- Identification and Creation
- Object Number
Attributed to The Painter of Louvre G 539
- Pelike depicting Helen and Paris
- Work Type
- 420-400 BCE
- Creation Place: Ancient & Byzantine World, Europe, Attica
- Classical period
- Persistent Link
- Physical Descriptions
- 28.6 x 21.4 cm (11 1/4 x 8 7/16 in.)
- Joseph Clark Hoppin, purchased in Rome, 1898; bequeathed to Fogg Art Museum, 1925.
- State, Edition, Standard Reference Number
- Standard Reference Number
- Beazley Archive Database #217543
- Acquisition and Rights
- Credit Line
- Harvard Art Museums/Arthur M. Sackler Museum, Bequest of Joseph C. Hoppin
- Accession Year
- Object Number
- Asian and Mediterranean Art
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- The scene on the front of the pelike (jar) comprises five figures: a couple consisting of a woman and a young man, flanked by a boy and second woman, respectively. A small Eros flutters in between. The central woman holds a lobed shallow bowl--likely meant to be of precious metal--in her proper left hand and lifts the upper edge of her finely pleated garment with her right. She faces a young man seated on a rocky outcrop, which is indicated by fine lines incised into the black background. He sits in a relaxed pose, with crossed legs, his right hand placed on his knee, and holding two long spears in his left. His richly patterned clothing consists of a cap with long flaps and a body suit with zigzag patterns below a sleeveless garment richly decorated with elongated triangles, volutes, diamonds, and a wreath motif. Reminiscent of the clothing worn by Greece’s eastern neighbors, this highly ornate, “foreign” costume was used by Greek vase painters to characterize barbarians. Here it probably denotes a mythical easterner: Paris, prince of Troy (Adonis has been proposed, as well).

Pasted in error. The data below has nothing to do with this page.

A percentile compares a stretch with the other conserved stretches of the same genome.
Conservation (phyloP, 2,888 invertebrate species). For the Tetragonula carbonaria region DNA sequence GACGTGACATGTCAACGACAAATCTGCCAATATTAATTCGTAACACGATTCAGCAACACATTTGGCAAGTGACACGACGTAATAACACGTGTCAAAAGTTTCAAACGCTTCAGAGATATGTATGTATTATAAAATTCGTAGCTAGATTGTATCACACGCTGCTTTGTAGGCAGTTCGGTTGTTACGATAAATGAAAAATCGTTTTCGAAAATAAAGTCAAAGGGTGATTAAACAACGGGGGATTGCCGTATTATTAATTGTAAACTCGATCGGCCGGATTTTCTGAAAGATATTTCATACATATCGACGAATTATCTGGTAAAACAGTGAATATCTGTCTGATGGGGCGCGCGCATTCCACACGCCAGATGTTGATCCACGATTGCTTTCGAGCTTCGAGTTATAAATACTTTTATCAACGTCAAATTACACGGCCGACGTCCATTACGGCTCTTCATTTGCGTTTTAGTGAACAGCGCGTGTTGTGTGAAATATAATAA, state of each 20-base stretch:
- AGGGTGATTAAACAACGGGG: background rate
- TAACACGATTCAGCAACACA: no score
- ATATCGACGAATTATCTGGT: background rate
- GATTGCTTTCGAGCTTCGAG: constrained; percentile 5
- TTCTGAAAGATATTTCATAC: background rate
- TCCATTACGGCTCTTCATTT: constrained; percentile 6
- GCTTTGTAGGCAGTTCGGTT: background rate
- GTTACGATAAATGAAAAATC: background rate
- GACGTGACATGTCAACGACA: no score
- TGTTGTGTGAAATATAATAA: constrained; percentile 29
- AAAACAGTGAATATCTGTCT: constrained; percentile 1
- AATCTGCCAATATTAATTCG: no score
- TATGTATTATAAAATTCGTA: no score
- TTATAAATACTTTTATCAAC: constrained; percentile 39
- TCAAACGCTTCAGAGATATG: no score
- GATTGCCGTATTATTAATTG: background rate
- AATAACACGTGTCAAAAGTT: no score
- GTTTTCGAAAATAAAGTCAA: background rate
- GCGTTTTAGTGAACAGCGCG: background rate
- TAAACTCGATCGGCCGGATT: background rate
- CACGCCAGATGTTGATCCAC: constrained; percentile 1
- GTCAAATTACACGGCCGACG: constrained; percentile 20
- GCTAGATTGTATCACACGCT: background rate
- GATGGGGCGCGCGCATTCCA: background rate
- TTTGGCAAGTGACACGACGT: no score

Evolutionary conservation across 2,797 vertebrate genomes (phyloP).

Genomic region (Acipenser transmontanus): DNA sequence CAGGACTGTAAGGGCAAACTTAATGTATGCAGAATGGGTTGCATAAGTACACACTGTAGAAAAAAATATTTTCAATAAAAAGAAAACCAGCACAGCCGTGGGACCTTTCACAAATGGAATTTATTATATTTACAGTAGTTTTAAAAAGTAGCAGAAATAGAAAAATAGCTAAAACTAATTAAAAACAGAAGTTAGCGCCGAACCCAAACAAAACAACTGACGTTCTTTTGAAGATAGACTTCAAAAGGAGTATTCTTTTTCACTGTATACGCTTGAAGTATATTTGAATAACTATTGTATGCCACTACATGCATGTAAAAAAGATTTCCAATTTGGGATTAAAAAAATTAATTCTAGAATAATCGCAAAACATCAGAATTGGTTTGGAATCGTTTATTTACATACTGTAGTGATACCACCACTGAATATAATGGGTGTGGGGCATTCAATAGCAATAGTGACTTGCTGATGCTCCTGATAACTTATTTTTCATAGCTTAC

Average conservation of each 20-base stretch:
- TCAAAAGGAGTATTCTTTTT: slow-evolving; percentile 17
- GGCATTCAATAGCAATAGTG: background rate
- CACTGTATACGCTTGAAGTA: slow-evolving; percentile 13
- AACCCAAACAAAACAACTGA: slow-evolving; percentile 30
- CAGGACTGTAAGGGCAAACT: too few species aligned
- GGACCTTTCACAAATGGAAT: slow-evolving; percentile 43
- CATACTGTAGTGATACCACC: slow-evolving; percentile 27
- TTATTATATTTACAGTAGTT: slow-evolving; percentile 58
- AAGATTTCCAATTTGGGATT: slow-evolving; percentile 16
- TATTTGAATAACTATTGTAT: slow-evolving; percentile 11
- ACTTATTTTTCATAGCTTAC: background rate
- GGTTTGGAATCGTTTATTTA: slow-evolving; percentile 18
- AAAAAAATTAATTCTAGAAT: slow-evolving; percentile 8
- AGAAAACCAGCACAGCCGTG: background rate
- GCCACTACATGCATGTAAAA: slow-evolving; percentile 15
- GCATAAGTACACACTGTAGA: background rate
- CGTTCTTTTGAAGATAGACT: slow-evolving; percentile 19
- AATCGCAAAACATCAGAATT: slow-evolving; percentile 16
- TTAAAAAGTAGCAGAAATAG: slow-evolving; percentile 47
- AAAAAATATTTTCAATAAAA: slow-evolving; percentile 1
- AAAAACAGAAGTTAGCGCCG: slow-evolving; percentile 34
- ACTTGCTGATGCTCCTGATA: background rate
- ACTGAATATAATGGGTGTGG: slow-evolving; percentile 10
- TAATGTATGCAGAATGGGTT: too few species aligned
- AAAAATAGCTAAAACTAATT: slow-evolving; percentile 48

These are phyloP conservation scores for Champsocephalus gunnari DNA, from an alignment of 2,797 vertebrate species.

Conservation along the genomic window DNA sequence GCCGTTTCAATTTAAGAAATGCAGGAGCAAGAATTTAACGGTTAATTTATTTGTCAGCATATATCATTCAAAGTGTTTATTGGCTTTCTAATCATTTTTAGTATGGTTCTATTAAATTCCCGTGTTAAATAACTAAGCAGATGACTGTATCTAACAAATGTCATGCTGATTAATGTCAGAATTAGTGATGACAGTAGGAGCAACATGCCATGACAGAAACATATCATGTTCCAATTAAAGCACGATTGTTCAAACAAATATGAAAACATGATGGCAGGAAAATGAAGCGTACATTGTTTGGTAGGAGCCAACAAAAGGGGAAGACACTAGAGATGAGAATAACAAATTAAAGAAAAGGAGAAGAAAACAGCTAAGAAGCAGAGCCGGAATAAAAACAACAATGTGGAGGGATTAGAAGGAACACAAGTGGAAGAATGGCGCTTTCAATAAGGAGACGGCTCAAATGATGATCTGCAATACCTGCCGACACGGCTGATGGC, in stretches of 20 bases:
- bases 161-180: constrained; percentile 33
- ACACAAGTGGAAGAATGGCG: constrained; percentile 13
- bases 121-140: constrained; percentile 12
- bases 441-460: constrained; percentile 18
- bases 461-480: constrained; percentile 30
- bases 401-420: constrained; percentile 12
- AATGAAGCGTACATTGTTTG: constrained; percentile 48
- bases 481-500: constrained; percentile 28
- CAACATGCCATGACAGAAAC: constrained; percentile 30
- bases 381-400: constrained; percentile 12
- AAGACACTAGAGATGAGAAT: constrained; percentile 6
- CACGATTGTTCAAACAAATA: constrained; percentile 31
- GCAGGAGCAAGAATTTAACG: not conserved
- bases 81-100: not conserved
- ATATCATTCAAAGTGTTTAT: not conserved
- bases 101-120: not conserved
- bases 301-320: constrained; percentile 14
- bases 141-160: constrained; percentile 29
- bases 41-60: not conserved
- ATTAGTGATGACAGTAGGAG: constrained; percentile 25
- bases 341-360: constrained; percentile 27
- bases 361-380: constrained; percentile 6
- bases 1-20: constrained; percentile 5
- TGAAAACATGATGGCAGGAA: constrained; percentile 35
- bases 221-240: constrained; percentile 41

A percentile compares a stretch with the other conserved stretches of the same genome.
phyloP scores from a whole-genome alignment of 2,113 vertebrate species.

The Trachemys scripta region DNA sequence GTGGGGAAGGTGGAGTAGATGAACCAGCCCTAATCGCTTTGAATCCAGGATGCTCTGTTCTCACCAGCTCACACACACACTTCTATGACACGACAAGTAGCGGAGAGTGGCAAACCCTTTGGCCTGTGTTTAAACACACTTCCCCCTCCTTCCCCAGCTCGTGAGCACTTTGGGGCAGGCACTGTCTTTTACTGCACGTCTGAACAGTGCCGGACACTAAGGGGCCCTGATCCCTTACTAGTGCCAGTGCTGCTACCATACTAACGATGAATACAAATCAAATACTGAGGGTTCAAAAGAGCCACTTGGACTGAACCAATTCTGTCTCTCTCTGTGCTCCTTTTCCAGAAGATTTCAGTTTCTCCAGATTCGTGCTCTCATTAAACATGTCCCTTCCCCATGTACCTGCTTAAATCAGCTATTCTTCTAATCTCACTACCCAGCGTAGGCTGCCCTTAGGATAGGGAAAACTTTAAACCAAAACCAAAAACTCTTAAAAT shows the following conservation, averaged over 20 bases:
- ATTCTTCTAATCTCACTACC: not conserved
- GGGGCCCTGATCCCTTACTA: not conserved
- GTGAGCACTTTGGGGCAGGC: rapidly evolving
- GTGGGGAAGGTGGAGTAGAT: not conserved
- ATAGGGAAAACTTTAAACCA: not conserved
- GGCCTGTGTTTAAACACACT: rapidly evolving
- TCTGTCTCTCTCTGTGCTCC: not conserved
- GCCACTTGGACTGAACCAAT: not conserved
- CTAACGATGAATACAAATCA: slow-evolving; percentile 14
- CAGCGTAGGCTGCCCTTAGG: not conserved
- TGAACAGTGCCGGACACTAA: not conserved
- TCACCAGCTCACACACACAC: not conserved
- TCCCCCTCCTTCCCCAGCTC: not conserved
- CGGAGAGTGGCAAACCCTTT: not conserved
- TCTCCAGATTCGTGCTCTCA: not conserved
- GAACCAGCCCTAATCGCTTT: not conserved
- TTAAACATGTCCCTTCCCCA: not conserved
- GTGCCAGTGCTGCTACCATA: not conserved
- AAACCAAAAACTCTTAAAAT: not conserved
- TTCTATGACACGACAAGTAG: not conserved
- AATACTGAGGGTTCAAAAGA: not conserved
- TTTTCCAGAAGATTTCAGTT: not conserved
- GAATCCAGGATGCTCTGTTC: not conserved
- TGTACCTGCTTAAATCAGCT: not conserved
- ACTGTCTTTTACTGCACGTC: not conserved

Paris’ gaze is focused on the woman before him, likely the beautiful Helen, while he is crowned by Eros flying above. The woman behind Paris holds another, now barely visible garland up to his head. She could be the goddess Aphrodite or her companion Peitho (“persuasion”). She stands firmly on the ground line, as does the boy on the other side of the composition. He, too, is characterized by his rich eastern dress with zigzag and leaf patterns and wears a floppy cap with long flaps. With his left he extends a drinking horn, whose striped pattern was probably intended to denote its material as gold or silver, another barbarian attribute and a reference to the wealth of the royal house of Troy.
The simpler scene on the pelike’s back features three women: a central woman holding a box and two fringed, patterned sashes or towels, a woman fully wrapped in a large mantle with a thick, black border (on the left), and another woman with mantle holding what appears to be a garland (on the right). The figures are more cursorily drawn than those on the front. Double palmettes decorate the lower handle attachment.
Most of the finer lines are slightly raised, and raised dots decorate belts and borders of the elaborate garments. Diluted glaze was used for selected ornaments and the soft folds of the caps. Faint traces of added paint remain for the garlands held by Eros and the woman standing behind Paris. On the back, added paint was used to render the hairbands of all three women, the fringes of the sashes held by the central woman, and the garland held by the woman on the right. Pre-drawings are visible on all figures painted on the vessel’s front. The vessel is complete but has some minor surface erosion and manganese staining.
- Publication History
Joseph Clark Hoppin and Albert Gallatin, Corpus Vasorum Antiquorum, U.S.A.: volume 1, Hoppin and Gallatin Collections, Libraire Ancienne Edouard Champion (Paris, 1926)
George M. A. Hanfmann, Greek Art and Life, An Exhibition Catalogue, exh. cat., Fogg Art Museum (Cambridge, MA, 1950), no. 129.
Lexicon Iconographicum Mythologiae Classicae (LIMC), Artemis (Zürich, Switzerland, 1999), Adonis 52; Alexandros 47; Helene 119.
- Exhibition History
Greek Art and Life: From the Collections of the Fogg Art Museum, Museum of Fine Arts, Boston, and Private Lenders, Fogg Art Museum, 03/07/1950 - 04/15/1950
Animal-Shaped Vessels from the Ancient World: Feasting with Gods, Heroes, and Kings, Harvard Art Museums, Cambridge, 09/07/2018 - 01/06/2019
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This record has been reviewed by the curatorial staff but may be incomplete. Our records are frequently revised and enhanced. For more information please contact the Division of Asian and Mediterranean Art at email@example.com